They’re both being presented by the Queer Arts Festival, but ask composers Allison Cameron and Lyle Chan if their work expresses a queer aesthetic and you’ll get two very different answers.
“I don’t know,” says B.C.–born, Toronto-based Cameron, on the phone from her home. “I can say that I have a certain sensibility that is in line with experimentalism or conceptualism, but I wouldn’t know about a queer sensibility.”
Chan, in contrast, says that his music is undeniably rooted in a queer world-view—but only because that’s his world-view. “When a gay person or a queer-identified person writes their own biography, inevitably it adopts a queer aesthetic,” he says, reached on a rainy winter morning in Sydney. “But that might not be recognizable even to another queer-identified person, because it’s so diverse. Somebody might be writing about their life in Minnesota, or Ghana, and I might be writing about my life in Australia, and the only thing we have in common is that we’re recording change.”
This difference of opinion is reflected in the music each artist makes. Cameron’s compositions, which Toronto’s CONTACT Contemporary Music ensemble will perform here, are quizzical interruptions in the normal flow of time, slow investigations of timbre and gesture. Chan’s approach, as embodied by his upcoming performance with the Acacia String Quartet, is more conventionally tonal, and usually reflects some kind of narrative. What might link the two composers is their willingness to push beyond accepted forms, each in their own highly personal way.
For Cameron, the act of composition is essentially collaborative. Rather than tell performers exactly what to do, she’s more interested in having them think about what might be done. Her scores, she reveals, “waver between a little bit of instruction and a whole lot of instruction”.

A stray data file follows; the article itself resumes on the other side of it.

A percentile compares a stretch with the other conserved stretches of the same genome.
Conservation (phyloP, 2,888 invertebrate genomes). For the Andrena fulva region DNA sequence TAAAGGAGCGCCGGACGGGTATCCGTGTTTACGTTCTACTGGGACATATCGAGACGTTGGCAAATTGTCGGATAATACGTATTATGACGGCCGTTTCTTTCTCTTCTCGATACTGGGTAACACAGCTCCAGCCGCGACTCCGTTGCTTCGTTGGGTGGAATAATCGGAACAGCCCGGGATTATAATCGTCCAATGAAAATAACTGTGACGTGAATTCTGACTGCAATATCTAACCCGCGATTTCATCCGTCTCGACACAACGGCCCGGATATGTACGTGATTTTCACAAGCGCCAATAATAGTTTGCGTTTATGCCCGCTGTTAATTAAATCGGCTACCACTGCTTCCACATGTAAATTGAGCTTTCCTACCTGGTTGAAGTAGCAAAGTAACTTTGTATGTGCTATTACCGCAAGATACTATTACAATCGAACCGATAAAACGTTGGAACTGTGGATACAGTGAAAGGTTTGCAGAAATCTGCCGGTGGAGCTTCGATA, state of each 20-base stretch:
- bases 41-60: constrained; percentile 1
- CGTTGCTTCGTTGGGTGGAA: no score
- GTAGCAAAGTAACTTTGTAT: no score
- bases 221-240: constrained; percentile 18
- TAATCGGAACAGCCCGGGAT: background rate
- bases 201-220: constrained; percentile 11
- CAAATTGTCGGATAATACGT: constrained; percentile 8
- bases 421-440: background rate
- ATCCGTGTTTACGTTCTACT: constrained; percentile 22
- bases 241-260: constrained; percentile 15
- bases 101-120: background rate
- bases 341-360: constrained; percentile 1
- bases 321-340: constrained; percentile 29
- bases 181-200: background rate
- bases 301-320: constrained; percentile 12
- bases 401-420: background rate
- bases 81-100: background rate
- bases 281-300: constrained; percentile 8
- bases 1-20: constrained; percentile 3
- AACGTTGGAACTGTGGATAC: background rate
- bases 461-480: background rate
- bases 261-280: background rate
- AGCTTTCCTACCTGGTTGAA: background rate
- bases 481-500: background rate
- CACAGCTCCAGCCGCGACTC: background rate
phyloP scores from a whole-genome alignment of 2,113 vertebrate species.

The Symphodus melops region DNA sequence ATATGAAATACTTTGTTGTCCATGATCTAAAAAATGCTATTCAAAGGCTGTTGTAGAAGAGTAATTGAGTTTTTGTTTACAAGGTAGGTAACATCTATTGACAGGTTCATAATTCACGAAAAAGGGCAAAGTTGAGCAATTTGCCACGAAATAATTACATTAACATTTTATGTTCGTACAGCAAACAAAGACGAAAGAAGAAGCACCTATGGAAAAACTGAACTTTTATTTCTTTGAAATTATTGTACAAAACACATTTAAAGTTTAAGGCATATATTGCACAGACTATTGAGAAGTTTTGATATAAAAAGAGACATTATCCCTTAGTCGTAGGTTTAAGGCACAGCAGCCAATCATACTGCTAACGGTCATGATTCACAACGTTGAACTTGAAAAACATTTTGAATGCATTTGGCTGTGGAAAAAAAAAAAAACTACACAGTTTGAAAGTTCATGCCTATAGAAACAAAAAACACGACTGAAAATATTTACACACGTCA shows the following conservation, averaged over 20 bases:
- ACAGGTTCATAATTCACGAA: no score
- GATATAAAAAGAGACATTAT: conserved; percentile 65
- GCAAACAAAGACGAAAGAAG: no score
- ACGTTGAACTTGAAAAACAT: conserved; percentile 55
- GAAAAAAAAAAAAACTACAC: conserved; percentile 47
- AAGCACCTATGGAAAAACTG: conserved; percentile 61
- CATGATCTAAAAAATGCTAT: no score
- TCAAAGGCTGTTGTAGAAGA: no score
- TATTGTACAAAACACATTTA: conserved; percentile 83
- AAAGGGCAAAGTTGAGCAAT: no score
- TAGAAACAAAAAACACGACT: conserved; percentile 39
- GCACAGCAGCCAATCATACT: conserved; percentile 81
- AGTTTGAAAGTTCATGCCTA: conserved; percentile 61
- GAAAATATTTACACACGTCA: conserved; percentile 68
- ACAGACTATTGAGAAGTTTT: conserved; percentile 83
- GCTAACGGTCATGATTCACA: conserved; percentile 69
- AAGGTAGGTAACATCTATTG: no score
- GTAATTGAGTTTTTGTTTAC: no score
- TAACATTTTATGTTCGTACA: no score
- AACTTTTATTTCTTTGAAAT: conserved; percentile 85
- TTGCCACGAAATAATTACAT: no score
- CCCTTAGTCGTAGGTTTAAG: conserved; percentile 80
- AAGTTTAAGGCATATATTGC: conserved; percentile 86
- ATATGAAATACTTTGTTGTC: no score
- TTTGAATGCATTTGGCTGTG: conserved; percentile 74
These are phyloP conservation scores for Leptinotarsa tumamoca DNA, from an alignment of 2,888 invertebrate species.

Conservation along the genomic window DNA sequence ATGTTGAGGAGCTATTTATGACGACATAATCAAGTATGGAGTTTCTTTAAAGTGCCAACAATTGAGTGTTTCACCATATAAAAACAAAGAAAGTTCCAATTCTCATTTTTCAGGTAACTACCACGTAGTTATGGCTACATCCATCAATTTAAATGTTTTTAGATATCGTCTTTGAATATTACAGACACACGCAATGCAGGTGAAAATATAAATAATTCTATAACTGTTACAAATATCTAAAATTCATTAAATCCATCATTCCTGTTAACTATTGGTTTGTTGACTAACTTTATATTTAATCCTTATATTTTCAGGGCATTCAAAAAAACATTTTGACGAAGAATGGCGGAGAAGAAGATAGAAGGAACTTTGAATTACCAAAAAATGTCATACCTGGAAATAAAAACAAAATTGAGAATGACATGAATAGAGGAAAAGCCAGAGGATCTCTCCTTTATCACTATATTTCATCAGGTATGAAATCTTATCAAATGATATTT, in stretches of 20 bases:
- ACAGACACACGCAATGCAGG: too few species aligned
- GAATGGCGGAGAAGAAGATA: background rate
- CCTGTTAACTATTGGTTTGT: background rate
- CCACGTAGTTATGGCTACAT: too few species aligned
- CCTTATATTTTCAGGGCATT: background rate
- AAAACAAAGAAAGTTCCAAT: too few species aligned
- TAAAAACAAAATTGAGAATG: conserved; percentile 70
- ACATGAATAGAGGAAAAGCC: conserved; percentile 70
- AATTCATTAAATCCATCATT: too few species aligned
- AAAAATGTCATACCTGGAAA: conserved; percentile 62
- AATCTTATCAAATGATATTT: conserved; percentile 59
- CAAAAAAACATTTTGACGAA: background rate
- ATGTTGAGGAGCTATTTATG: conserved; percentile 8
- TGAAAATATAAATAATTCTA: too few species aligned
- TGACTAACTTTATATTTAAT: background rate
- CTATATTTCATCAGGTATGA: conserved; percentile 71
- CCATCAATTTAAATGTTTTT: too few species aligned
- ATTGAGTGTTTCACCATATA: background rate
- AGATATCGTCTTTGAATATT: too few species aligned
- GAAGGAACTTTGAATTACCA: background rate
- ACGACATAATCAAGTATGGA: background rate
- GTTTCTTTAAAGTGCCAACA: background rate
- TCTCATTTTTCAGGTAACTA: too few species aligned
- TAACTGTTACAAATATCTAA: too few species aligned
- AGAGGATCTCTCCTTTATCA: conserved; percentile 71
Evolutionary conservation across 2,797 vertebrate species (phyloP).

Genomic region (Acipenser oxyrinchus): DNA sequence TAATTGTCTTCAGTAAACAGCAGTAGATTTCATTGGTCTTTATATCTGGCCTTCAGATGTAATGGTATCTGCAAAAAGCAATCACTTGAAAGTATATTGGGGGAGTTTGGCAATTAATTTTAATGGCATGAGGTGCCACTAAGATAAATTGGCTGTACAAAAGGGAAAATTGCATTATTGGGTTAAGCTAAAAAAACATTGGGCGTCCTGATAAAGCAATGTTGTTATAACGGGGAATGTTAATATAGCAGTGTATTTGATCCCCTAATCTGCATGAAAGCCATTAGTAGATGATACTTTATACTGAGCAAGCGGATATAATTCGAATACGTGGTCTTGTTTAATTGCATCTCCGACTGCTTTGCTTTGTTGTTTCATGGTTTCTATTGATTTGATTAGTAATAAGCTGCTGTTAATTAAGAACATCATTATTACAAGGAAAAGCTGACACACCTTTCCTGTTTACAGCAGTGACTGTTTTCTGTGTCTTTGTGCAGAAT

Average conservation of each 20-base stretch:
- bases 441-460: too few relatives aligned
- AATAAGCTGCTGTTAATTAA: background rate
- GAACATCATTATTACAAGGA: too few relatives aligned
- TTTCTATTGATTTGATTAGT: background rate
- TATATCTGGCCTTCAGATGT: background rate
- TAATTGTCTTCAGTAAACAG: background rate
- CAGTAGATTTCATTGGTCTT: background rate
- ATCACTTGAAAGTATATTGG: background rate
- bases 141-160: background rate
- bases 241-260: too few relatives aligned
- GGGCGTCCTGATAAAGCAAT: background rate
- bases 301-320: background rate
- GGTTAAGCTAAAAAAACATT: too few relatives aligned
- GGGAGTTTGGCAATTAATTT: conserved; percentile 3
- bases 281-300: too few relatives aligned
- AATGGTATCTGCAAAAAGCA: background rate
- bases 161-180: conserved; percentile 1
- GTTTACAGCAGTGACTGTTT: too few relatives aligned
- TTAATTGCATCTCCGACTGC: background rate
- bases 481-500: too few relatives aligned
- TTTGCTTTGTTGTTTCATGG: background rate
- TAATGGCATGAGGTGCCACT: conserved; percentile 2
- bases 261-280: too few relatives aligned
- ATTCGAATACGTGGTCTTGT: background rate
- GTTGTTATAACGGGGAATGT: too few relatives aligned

“For example,” she adds, “in A Gossamer Bit, even though there’s a lot of notation, there’s also a lot of flexibility. There’s a pulse, which the musicians have as a tempo, but they’re given a lot of room to play within that, to phrase within that. I’ve given one instruction where I want the wind player to play sort of klezmerlike—trilling and flutter-tonguing, and things like that—while other people are actually reading the score. So they’re finding a place within this texture or mix of things that are happening over time.”
Chan is more prescriptive in his scores, but his philosophy of art is unique. The work he’ll present here, An AIDS Memoir, is actually an excerpt from an open-ended, hours-long String Quartet that will continue to grow until he becomes incapacitated or dies.
“I call it a perpetual work in progress,” he explains. “As a composer, I only write these very, very long pieces. What I figured out, early on, is that I don’t actually like writing beginnings and endings. And then I realized why, which is that they’re not real. I think that, as an artist, you create one work, which is the work defined by the life that you lead and the experiences that you have.”
An AIDS Memoir covers the years 1990 to 1996, when Chan—who has a degree in molecular biology—was an AIDS activist and occasional drug runner, clandestinely importing retroviral treatments into Australia before they had been officially approved. He’ll intersperse spoken memories of the plague years with music, and while that suggests a very sombre entertainment, Chan says otherwise.
“Personally, there’s only one reason I’m telling this story now, which is because it has a happy ending,” he stresses. “I think the most important thing, for me, is to remember that, as dark as that time was, it came to an end—and it came to an end because of what people did.”
The Queer Arts Festival presents Lyle Chan and the Acacia String Quartet at the Roundhouse Community Arts and Recreation Centre on Friday (June 24).
CONTACT Contemporary Music performs works by Allison Cameron and others at the Roundhouse on Monday (June 27).